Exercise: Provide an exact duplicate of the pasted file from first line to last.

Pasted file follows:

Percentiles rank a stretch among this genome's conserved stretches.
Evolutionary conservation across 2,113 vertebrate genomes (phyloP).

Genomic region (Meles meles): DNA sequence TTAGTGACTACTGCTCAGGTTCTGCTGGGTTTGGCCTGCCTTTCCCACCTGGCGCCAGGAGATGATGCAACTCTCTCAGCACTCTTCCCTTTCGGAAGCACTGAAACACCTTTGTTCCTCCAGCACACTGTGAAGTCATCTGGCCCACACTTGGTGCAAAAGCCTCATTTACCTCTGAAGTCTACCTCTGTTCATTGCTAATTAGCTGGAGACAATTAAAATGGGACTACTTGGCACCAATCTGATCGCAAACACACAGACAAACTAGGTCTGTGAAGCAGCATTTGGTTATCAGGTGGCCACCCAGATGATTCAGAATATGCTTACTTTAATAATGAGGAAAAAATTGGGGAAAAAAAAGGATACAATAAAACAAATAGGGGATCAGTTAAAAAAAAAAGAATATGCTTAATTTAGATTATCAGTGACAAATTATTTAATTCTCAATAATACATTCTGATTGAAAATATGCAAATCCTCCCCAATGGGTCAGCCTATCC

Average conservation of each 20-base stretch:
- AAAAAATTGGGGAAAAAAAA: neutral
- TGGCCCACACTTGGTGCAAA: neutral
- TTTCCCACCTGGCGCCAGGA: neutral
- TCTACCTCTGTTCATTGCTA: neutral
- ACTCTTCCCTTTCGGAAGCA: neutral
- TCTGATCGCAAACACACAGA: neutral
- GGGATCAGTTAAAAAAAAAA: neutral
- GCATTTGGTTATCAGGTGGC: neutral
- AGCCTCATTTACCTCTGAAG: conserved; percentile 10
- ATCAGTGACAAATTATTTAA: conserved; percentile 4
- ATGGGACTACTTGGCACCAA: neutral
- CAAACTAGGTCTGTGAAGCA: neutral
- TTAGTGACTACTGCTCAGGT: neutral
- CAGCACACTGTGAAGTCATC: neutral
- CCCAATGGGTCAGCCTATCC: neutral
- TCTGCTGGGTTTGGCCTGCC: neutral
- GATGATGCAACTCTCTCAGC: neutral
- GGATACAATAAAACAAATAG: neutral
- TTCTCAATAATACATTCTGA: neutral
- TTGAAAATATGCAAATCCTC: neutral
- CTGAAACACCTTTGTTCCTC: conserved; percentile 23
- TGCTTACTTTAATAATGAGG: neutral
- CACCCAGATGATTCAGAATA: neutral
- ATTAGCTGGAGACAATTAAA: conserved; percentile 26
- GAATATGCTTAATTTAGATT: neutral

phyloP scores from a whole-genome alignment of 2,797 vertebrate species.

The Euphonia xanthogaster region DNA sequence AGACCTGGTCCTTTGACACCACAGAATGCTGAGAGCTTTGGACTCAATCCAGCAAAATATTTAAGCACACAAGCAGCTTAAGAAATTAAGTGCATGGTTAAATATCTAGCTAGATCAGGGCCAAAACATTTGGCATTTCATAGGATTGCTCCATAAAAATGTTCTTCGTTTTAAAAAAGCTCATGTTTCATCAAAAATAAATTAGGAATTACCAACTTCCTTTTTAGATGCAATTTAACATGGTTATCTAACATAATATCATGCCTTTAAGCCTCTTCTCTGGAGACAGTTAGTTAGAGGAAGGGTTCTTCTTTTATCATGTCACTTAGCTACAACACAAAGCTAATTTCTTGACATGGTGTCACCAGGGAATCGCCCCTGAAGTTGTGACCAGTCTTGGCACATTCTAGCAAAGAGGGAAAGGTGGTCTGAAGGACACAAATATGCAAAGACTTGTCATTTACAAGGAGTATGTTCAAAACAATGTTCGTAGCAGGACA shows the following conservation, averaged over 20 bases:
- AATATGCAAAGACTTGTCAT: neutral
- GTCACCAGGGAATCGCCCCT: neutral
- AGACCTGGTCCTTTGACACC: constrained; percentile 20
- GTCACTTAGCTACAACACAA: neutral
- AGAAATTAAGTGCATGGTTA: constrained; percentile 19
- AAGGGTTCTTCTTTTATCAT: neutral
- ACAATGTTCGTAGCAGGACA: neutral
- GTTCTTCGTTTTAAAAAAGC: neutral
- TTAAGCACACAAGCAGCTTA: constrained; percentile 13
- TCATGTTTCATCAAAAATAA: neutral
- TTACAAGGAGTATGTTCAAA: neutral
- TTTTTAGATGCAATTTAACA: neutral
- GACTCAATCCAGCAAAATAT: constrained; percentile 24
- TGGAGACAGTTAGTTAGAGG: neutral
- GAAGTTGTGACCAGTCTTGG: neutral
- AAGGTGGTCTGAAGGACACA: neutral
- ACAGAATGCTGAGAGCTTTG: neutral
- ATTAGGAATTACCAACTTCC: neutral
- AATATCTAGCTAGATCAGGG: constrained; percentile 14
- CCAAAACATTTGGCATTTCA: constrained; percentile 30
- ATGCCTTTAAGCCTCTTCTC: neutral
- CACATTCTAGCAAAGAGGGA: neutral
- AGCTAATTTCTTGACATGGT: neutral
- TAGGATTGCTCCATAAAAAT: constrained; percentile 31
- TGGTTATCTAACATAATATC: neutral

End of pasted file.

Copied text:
Percentiles rank a stretch among this genome's conserved stretches.
Evolutionary conservation across 2,113 vertebrate genomes (phyloP).

Genomic region (Meles meles): DNA sequence TTAGTGACTACTGCTCAGGTTCTGCTGGGTTTGGCCTGCCTTTCCCACCTGGCGCCAGGAGATGATGCAACTCTCTCAGCACTCTTCCCTTTCGGAAGCACTGAAACACCTTTGTTCCTCCAGCACACTGTGAAGTCATCTGGCCCACACTTGGTGCAAAAGCCTCATTTACCTCTGAAGTCTACCTCTGTTCATTGCTAATTAGCTGGAGACAATTAAAATGGGACTACTTGGCACCAATCTGATCGCAAACACACAGACAAACTAGGTCTGTGAAGCAGCATTTGGTTATCAGGTGGCCACCCAGATGATTCAGAATATGCTTACTTTAATAATGAGGAAAAAATTGGGGAAAAAAAAGGATACAATAAAACAAATAGGGGATCAGTTAAAAAAAAAAGAATATGCTTAATTTAGATTATCAGTGACAAATTATTTAATTCTCAATAATACATTCTGATTGAAAATATGCAAATCCTCCCCAATGGGTCAGCCTATCC

Average conservation of each 20-base stretch:
- AAAAAATTGGGGAAAAAAAA: neutral
- TGGCCCACACTTGGTGCAAA: neutral
- TTTCCCACCTGGCGCCAGGA: neutral
- TCTACCTCTGTTCATTGCTA: neutral
- ACTCTTCCCTTTCGGAAGCA: neutral
- TCTGATCGCAAACACACAGA: neutral
- GGGATCAGTTAAAAAAAAAA: neutral
- GCATTTGGTTATCAGGTGGC: neutral
- AGCCTCATTTACCTCTGAAG: conserved; percentile 10
- ATCAGTGACAAATTATTTAA: conserved; percentile 4
- ATGGGACTACTTGGCACCAA: neutral
- CAAACTAGGTCTGTGAAGCA: neutral
- TTAGTGACTACTGCTCAGGT: neutral
- CAGCACACTGTGAAGTCATC: neutral
- CCCAATGGGTCAGCCTATCC: neutral
- TCTGCTGGGTTTGGCCTGCC: neutral
- GATGATGCAACTCTCTCAGC: neutral
- GGATACAATAAAACAAATAG: neutral
- TTCTCAATAATACATTCTGA: neutral
- TTGAAAATATGCAAATCCTC: neutral
- CTGAAACACCTTTGTTCCTC: conserved; percentile 23
- TGCTTACTTTAATAATGAGG: neutral
- CACCCAGATGATTCAGAATA: neutral
- ATTAGCTGGAGACAATTAAA: conserved; percentile 26
- GAATATGCTTAATTTAGATT: neutral

phyloP scores from a whole-genome alignment of 2,797 vertebrate species.

The Euphonia xanthogaster region DNA sequence AGACCTGGTCCTTTGACACCACAGAATGCTGAGAGCTTTGGACTCAATCCAGCAAAATATTTAAGCACACAAGCAGCTTAAGAAATTAAGTGCATGGTTAAATATCTAGCTAGATCAGGGCCAAAACATTTGGCATTTCATAGGATTGCTCCATAAAAATGTTCTTCGTTTTAAAAAAGCTCATGTTTCATCAAAAATAAATTAGGAATTACCAACTTCCTTTTTAGATGCAATTTAACATGGTTATCTAACATAATATCATGCCTTTAAGCCTCTTCTCTGGAGACAGTTAGTTAGAGGAAGGGTTCTTCTTTTATCATGTCACTTAGCTACAACACAAAGCTAATTTCTTGACATGGTGTCACCAGGGAATCGCCCCTGAAGTTGTGACCAGTCTTGGCACATTCTAGCAAAGAGGGAAAGGTGGTCTGAAGGACACAAATATGCAAAGACTTGTCATTTACAAGGAGTATGTTCAAAACAATGTTCGTAGCAGGACA shows the following conservation, averaged over 20 bases:
- AATATGCAAAGACTTGTCAT: neutral
- GTCACCAGGGAATCGCCCCT: neutral
- AGACCTGGTCCTTTGACACC: constrained; percentile 20
- GTCACTTAGCTACAACACAA: neutral
- AGAAATTAAGTGCATGGTTA: constrained; percentile 19
- AAGGGTTCTTCTTTTATCAT: neutral
- ACAATGTTCGTAGCAGGACA: neutral
- GTTCTTCGTTTTAAAAAAGC: neutral
- TTAAGCACACAAGCAGCTTA: constrained; percentile 13
- TCATGTTTCATCAAAAATAA: neutral
- TTACAAGGAGTATGTTCAAA: neutral
- TTTTTAGATGCAATTTAACA: neutral
- GACTCAATCCAGCAAAATAT: constrained; percentile 24
- TGGAGACAGTTAGTTAGAGG: neutral
- GAAGTTGTGACCAGTCTTGG: neutral
- AAGGTGGTCTGAAGGACACA: neutral
- ACAGAATGCTGAGAGCTTTG: neutral
- ATTAGGAATTACCAACTTCC: neutral
- AATATCTAGCTAGATCAGGG: constrained; percentile 14
- CCAAAACATTTGGCATTTCA: constrained; percentile 30
- ATGCCTTTAAGCCTCTTCTC: neutral
- CACATTCTAGCAAAGAGGGA: neutral
- AGCTAATTTCTTGACATGGT: neutral
- TAGGATTGCTCCATAAAAAT: constrained; percentile 31
- TGGTTATCTAACATAATATC: neutral